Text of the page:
Take the 2-minute tour ×
Stack Overflow is a question and answer site for professional and enthusiast programmers. It's 100% free, no registration required.

Commonly when I look around the Internet, I find that people are generally using CSS hacks to make their website look the same in all browsers. Personally, I have found this to be quite time consuming to find all of these hacks and test them; each change you make you have to test in 4+ browsers to make sure it didn't break anything else.

About a year ago, I looked around the Internet for what other major sites are using (Yahoo, Google, BBC, etc) and found that most of them are doing some form of browser detection (JS, HTML if statements, server based). I have started doing this as well. On almost all of the sites I have worked on recently, I use jQuery, so I use the built in browser detection.

Is there a reason you use or don't use either of these?

share|improve this question
add comment

15 Answers 15

up vote 10 down vote accepted

The problem is that you only really get one shot at the css (since it is pretty much static content at the client)... you can't (easily) adapt it to suit on the fly at the client - so for those tricky incompatible cases (and there's too many of them), detection is sadly the best route. I can't see this changing very soon.

With javascript, you can often avoid much of this pain through libraries like (as you state) jQuery - and checking for functionality support rather than identifying the specific browser (most of the time). There are some cases you need to know exactly (the box model, for example).

share|improve this answer
add comment

There is a third option:

Minimize or eliminate the need for browser detection and CSS hacks.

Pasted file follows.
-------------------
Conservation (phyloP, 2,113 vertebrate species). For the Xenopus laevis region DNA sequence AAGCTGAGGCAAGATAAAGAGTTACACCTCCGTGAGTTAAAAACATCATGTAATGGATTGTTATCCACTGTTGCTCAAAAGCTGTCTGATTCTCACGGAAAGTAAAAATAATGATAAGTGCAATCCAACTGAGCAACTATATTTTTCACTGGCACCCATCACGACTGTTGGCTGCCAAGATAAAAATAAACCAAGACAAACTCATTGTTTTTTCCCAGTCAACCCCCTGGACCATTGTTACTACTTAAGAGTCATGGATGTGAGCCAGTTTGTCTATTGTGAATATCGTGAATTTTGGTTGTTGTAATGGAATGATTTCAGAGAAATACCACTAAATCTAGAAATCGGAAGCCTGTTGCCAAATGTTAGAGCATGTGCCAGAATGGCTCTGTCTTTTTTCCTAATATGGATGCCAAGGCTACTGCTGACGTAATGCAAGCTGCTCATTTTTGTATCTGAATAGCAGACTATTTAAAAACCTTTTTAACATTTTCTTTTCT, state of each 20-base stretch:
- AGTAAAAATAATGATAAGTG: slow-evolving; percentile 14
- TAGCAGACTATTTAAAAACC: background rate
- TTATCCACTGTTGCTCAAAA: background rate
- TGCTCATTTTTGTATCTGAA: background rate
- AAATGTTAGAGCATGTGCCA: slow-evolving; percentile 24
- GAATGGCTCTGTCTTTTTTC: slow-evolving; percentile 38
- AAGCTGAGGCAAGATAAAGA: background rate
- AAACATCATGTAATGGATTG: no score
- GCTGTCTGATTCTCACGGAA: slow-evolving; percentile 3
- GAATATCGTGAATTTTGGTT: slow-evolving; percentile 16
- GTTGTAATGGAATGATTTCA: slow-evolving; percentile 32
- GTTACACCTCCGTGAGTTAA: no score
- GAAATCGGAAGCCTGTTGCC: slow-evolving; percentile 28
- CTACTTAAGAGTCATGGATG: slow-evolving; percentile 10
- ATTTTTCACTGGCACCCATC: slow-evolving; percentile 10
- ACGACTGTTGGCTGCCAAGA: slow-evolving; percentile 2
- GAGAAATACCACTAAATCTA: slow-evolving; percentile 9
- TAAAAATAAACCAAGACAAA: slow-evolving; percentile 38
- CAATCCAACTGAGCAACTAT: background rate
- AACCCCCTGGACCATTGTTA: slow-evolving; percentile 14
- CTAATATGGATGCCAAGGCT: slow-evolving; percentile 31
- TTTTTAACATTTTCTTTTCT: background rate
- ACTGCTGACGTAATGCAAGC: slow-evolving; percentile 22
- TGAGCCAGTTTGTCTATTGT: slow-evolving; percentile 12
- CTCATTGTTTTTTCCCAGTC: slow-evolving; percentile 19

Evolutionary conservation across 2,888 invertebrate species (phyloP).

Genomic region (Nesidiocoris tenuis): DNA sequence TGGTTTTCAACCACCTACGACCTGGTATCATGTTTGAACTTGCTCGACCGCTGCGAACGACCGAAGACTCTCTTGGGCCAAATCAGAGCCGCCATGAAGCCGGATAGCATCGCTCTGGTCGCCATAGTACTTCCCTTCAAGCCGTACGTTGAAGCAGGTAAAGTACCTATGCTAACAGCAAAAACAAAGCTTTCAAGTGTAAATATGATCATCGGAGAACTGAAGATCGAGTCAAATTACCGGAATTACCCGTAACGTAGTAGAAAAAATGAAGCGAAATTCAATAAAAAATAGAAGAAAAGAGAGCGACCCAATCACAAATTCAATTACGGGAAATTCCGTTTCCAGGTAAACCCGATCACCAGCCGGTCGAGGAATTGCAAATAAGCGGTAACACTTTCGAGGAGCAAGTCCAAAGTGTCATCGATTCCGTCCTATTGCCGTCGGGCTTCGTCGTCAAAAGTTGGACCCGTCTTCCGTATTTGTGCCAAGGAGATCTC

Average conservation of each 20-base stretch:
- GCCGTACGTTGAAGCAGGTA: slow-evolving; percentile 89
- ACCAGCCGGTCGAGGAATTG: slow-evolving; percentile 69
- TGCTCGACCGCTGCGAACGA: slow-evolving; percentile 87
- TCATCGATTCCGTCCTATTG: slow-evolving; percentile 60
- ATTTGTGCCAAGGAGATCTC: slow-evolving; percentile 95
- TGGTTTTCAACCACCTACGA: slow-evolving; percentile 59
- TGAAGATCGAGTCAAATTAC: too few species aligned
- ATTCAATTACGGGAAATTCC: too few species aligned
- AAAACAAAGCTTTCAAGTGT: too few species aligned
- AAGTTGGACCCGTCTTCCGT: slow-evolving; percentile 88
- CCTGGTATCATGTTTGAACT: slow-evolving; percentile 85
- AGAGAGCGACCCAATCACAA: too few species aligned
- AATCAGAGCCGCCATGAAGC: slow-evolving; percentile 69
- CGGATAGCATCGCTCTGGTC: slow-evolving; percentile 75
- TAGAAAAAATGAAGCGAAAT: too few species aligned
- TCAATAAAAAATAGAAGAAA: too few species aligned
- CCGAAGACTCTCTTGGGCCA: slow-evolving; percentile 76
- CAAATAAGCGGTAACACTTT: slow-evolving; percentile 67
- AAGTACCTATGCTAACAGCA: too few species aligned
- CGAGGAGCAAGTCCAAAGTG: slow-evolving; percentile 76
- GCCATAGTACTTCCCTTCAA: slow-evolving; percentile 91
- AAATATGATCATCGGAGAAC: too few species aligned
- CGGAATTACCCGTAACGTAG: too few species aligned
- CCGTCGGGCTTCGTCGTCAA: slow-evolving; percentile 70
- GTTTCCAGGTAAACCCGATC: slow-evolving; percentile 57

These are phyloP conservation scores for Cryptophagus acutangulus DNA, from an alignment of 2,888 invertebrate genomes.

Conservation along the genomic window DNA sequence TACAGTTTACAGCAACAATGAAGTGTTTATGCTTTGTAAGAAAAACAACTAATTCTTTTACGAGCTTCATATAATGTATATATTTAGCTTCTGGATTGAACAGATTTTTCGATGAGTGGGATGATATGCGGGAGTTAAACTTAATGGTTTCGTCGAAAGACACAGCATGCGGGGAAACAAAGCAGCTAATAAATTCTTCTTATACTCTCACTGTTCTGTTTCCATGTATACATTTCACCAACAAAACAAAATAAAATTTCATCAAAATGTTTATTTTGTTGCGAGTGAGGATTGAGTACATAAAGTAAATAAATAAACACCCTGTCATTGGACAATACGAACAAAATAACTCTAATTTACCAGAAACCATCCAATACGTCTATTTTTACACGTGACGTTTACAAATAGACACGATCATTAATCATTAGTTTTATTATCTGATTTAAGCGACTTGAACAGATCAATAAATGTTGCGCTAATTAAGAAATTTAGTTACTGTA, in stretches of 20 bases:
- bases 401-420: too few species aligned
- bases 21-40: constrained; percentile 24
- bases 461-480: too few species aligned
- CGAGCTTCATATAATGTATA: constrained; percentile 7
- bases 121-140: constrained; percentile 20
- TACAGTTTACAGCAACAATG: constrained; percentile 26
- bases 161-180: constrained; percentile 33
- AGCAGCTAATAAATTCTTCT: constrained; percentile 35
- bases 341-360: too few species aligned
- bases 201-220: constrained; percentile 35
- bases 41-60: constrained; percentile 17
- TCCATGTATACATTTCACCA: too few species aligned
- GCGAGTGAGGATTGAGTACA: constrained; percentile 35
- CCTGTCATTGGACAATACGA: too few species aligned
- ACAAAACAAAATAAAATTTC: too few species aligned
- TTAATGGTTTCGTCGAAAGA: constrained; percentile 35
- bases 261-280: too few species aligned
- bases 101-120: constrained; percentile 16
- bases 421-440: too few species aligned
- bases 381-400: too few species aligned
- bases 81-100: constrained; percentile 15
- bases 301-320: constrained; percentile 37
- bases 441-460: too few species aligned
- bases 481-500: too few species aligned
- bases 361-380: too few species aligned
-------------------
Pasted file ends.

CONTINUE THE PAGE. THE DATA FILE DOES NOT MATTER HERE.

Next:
I try to use things like jQuery plug-ins that take care of any browser differences for you (for widgets and the like). This doesn't take care of everything but it does a lot and has delegated the effort of supporting multiple browsers to someone who has spent and will spend far more effort on it than you can afford to or want to.

After that I follow these princples:

  • Use what I call minimal CSS, meaning only use features that are widely supported;
  • Use tables for complex layout if necessary. You may not like this but frankly to do things like side-by-side layout, tables will work on browsers going back a decade and will be a lot less effort than getting divs to work with combinations of absolute positioning, floating and the like;
  • Force IE6 into strict rather than quirks mode by adding a DOCTYPE. I can't stress how much easier this will make your life but oddly many people don't seem to do it still;
  • Minimize box model issues by either using the correct DOCTYPE or using nested block elements rather than the other box model hacks; and
  • If necessary include extra CSS files for relevant browsers. I tend to do this on the server rather than the client with generated pages (which, let's face it, is most of them). Many projects I've worked on have had IEfix.css files.

After that, I divide browsers into tiers:

Tier 1:

  • Firefox 3;
  • IE7.

My website must work on these.

Tier 2:

  • Firefox 2;
  • Safari;
  • Opera;
  • Chrome.

My website should work on these. This may offend some people but frankly the market share of these browsers is so low that they're simply not as important as Firefox 3 or IE7.

Tier 3:

  • IE6;
  • Others.

Minimal effort will be made to work on these unless it is, for example, a company requirement. IE6 is the nightmare one but it's market share as of December was 20% and rapidly falling. Plus there are valid security concerns (on financial websites for example) for dissuading or even disallowing the use of IE6 such that sites like Paypal have blocked IE6 and Google tells users to drop IE6.

share|improve this answer
3  
I wish designers were more willing to change their design so that I didn't need to use hacks or detection :) –  Darryl Hein Jan 18 '09 at 10:01